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The parents of Harry Armstrong Evans, a 21-year-old student from Cornwall who took his own life in June of 2021, are today launching a bid to encourage the Government to adopt a new piece of legislation making it a requirement for universities to publish annually, their student suicide rates.

The call for action comes ahead of the result of a Coroner’s inquest this Friday 7th October, into the death of their son; a third-year student of Physics and Astrophysics at the University of Exeter.

Harry’s father Rupert, 72, and mother Alice, 63 had been in touch with the university following their son’s efforts to reach out to his tutor following an anomalously low grade that had scuppered his chances of further post-graduate study.

Delays from Exeter University in responding to both Harry’s cries for help and that of his mother brought about a state of “anguish and despair” in Harry, his father said, that in his opinion, contributed significantly, if not entirely, to his son’s decision to end his life.

In 2017 another student, Joel Rees, took his own life owing to the pressure of coursework and exams on the same Physics and Astrophysics course at Exeter University.

Last week, the university admitted that 11 students, that they knew of, had taken their lives in the last six years.

Alice Armstrong Evans said

“When we were looking at university options, Harry purposefully chose somewhere close to home.

She continued: “He was quite shy, but the university proudly publicised great wellbeing services and pastoral support. Nowhere did we read about the number of students who had taken their own life or indeed that, just a year prior, someone on the same course Harry had selected, had committed suicide. Had we known just how much of a problem Exeter University had, then there is no way we would have agreed to let Harry study there.”  

Currently, there is no mechanism by which coroners courts must report the suicide of an enrolled student to a university and so there is no way for universities to officially record their student suicide rate and therefore no requirement to annually publish these statistics.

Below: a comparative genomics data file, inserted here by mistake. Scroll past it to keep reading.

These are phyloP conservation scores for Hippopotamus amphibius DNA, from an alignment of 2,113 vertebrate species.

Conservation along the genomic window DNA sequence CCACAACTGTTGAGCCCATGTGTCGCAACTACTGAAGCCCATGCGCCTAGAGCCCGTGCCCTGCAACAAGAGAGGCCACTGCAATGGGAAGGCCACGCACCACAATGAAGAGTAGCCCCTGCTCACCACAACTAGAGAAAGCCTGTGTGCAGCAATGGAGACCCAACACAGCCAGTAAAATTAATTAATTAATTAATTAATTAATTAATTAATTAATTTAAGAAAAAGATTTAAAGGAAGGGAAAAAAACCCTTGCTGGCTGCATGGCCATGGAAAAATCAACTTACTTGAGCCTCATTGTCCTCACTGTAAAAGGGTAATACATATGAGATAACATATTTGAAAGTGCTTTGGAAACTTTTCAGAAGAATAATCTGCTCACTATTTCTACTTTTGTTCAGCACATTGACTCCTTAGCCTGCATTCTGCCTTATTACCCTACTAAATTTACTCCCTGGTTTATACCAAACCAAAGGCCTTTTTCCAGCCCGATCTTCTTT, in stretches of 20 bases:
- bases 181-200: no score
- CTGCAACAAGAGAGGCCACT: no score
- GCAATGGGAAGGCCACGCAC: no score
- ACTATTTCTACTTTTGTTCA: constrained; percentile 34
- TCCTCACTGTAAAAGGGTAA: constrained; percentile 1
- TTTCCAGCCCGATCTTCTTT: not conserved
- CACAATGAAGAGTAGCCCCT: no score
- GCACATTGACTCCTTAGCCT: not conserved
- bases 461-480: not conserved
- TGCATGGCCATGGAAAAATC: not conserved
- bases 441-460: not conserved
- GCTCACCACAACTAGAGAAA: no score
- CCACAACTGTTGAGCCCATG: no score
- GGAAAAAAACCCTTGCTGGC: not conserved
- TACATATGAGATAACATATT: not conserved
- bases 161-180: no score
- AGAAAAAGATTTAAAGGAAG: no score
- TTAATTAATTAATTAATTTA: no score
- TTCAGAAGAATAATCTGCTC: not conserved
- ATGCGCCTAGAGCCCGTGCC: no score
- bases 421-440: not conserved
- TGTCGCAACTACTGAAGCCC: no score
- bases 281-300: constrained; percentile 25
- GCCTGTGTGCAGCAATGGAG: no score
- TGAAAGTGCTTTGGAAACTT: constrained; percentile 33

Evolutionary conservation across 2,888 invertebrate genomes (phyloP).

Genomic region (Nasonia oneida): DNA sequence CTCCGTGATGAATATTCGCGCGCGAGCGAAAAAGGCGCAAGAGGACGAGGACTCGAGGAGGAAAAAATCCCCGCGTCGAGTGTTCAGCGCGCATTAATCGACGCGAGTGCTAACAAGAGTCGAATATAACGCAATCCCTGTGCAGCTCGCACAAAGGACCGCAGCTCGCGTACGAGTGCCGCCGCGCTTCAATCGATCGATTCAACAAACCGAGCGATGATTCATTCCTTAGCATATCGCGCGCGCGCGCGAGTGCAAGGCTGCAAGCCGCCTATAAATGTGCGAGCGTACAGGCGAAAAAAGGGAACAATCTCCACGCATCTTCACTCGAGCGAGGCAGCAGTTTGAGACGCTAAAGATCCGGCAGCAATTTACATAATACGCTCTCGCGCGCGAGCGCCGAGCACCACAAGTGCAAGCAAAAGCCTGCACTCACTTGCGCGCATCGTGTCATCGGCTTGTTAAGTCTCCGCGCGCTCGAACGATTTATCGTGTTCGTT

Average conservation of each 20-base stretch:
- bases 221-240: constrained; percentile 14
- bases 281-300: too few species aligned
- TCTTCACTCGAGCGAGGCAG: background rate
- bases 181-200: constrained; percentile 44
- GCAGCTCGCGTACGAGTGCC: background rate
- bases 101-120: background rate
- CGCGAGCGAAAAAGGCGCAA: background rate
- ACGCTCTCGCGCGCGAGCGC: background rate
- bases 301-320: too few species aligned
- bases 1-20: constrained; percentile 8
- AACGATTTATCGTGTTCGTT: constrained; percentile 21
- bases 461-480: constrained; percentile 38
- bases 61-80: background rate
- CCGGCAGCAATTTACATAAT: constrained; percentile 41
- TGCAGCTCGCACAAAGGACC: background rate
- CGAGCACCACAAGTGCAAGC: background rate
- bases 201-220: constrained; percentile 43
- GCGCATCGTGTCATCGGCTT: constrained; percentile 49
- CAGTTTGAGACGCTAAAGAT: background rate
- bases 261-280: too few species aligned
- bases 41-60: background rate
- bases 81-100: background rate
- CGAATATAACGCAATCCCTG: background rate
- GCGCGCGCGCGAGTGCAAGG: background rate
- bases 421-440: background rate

Under Armstrong Evans’ proposed legislation, those universities whose levels of suicide exceed that of the national average – as defined by the Office of National Statistics – could be investigated by the Department for Education and where necessary, placed into ‘special measures’.

Currently, universities are not bound by any duty of care, in the same way, schools or employers might be. Under one of the requirements of ‘Harry’s Law’, higher education institutions would be required to provide a duty of care.

The coroner’s inquest, which begins on Thursday 6th October and is due to conclude on Friday 7th at the Cornwall coroner’s court in Truro, will take evidence from both the Armstrong Evans family and from representatives of Exeter University.

Speaking ahead of the inquest, Rupert Armstrong Evans said: 

“We have written to our local MP, Scott Mann, and asked him to make representations on our behalf to the relevant ministers encouraging them prioritise Harry’s Law ahead of next year’s A-Level results when many students and parents will be considering which higher education institution will best suit them.”

Harry’s Law

Calls on Government to…

  • Require coroners courts to inform higher education institutions when the suicide of an enrolled student is registered
  • Require universities to keep a record of student suicides
  • Require universities to publish annually on their website student suicide rates and which faculty the student(s) belonged to.
  • Insist that the Department for Education be given powers to be able to investigate, intervene and place universities into ‘special measures’ where a specific institution’s suicide rate exceeds that of the national average as outlined by the Office of National Statistics in the year prior
  • Legislate that universities do provide a ‘duty of care’ to all undergraduate students
  • Make it mandatory for all personal and academic tutors at higher education institutions to carry out and record their attendance at mental health awareness training.

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